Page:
On a bit of a tangent, I know I had some great supplementary materials for Father Brown.  Coincidentally, while there are no movies about Flavia out yet (as far as I'm aware), there is a huge stack of chemistry-related books lying on the floor of my bedroom.  I'll hopefully be posting about those soon.  It's entirely a coincidence that I have those.  I didn't even make the connection about Flavia being a chemist until early this morning.  Oh, and according to IMDB, there's a possible TV series in the works, as well.

Wednesday, May 14, 2014

The Complete Father Brown, Part 1 (GK Chesterton)

And so begins the Summer Reading 2014 collection!  And our first detective is one Father Brown, a Roman Catholic priest with a knack for solving all the mysteries that he has the misfortune to encounter.  This collection, written by a personal favorite of mine, GK Chesterton, has been on my To-Read list for years.  It's only now that I'm getting around to picking them up.

The collection I read was actually comprised of two Father Brown books: The Innocence of Father Brown and The Wisdom of Father Brown.  Before this, I had only read one of the stories before: The Blue Cross.  It was a great story about the French detective Valentin pursuing the master criminal Flambeau, who happens to be pursuing the mild-mannered, doddering priest Father Brown.  I highly recommend checking it out, just for a sample of these sorts of stories.  You can actually read it online here.  (Project Guttenberg is great for reading old books in the public domain, such as this one!)

What I liked the best about this detective is just how sweet and innocent he is.  Father Brown is not your typical action hero.  He's too short to scale walls, and not strong enough to fight off any desperate criminals.  But, he's full of common sense and goodwill.  He's more concerned with saving the soul of the perpetrator than he is with seeing that justice is done.  But, at the same time, he's not going around preaching and emphasizing an overly Catholic attitude.  This is not one of those books that is made to be obviously Christian to the point where everyone but the most zealous of believers are ready to put the book down.  For the most part, he most Catholic thing about him is the fact that he's a priest.  These are genuinely enjoyable cozy mysteries with surprising twists.  My personal favorite was probably The Hammer of God, which is about the mysterious death of the local minister's womanizing, hedonistic brother who is discovered dead in the center of town with his skull completely smashed like a pumpkin.  The murder weapon is a small hammer--too small to have done that kind of damage--which belongs to the cuckolded blacksmith whose wife was having an affair with the victim.

In an attempt to expand the scope of Ramblings, I'll also be including any supplementary material concerning the detectives that I pick up over the course of my summer.  In the case of Father Brown, there is actually a lot more than you would expect, including several audio adaptations (at least one of which is not so much an audiobook as a "radio program" or "audio play" retelling), and a couple of TV series.  I've been watching and greatly enjoying the one starring Kenneth More as the little priest.  While he appears to be a bit older than suggested in the books, he does an absolutely wonderful job, and I highly recommend it!  I'll be posting more about that later, though, when I have the chance to finish the series.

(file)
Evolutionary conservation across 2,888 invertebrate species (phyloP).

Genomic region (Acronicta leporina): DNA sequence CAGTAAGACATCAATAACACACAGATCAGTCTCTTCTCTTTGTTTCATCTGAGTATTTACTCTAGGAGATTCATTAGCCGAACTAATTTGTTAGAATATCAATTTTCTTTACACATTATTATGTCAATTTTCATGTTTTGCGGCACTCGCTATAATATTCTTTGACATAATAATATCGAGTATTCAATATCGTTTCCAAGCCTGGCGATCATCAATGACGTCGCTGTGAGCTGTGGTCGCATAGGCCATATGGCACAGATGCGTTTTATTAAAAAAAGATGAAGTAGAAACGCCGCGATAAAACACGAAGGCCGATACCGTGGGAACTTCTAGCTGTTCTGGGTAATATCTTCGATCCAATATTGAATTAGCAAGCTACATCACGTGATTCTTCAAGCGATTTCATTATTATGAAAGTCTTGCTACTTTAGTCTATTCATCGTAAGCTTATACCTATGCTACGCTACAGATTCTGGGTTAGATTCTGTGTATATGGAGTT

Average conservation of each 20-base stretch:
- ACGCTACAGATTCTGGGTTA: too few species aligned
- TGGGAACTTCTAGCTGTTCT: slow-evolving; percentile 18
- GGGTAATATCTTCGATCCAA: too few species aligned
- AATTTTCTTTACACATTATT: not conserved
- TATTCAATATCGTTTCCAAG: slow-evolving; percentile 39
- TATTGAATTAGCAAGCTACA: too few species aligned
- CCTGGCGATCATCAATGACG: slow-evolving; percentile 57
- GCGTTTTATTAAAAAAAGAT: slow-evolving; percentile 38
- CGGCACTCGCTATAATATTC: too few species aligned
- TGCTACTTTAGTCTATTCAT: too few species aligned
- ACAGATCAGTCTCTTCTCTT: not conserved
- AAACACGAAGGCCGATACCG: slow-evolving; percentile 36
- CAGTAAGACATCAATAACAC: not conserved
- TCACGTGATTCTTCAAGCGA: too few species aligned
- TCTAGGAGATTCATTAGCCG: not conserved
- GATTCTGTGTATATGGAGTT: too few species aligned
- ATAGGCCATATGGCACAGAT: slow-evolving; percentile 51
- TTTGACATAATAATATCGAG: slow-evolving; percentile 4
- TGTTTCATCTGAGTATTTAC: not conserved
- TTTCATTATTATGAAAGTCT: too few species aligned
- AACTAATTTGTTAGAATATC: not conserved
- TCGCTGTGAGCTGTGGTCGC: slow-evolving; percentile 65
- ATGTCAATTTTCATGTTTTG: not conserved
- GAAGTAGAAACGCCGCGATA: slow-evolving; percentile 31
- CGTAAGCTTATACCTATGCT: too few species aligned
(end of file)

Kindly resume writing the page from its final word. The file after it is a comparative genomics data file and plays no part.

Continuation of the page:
So, in the meantime, just sit back and prepare for more mysteries and mayhem to come.  Is there a mystery series you have particuarly enjoyed?  Share it in the comments below!  Unless something changes (and you never know!!) I'll be posting about the Flavia de Luce series next, with the first book The Sweetness at the Bottom of the Pie.  (And in case you were wondering, yes, I would also like to eventually read The Complete Father Brown, Part 2!)

Sunday, May 11, 2014

Summer Reading 2014

Summer is finally here!  And it could not have come fast enough.  With my job and classes, I found that I rarely had time to spend with my friends or do anything fun.  It was just work, work, work.  Even my Spring Break was one long week of playing "catch up" on the projects and assignments I didn't do earlier in the semester.

I'm tired.  I think that sums up my feelings right now rather well.  I'm tired, but excited for the chance to spend some more time doing fun things, blogs, catching up with friends, spending time outside, and of course: reading!

I've done some thinking about what I wanted to do for this summer's reading theme, and I believe I've settled on a suitable one.  It's a mystery.

No, that's not me being coy.  The theme of this summer's reading is going to be "It's a Mystery".  A focus of course, on the mystery novel.  Alternate titles I went through before settling on this one were:
  • The Butler Did It
  • Death of a Writer
  • A Cozy Mystery
  • Killing Lovborg's Child (a reference to the play Hedda Gabler--the "child" is a manuscript)
  • Miss Scarlet, in the Library, with the Candlestick
In all cases, the spirit of it all is the same.  This is going to be a summer of mysteries!  I've been collecting mysteries that I want to check out for a while.  Here's just a small sampling of what I have planned:
  • The Curious Incident of the Dog in the Night-Time by Mark Haddon
  • Anything Sherlock Holmes (both Conan Doyle and various adaptations)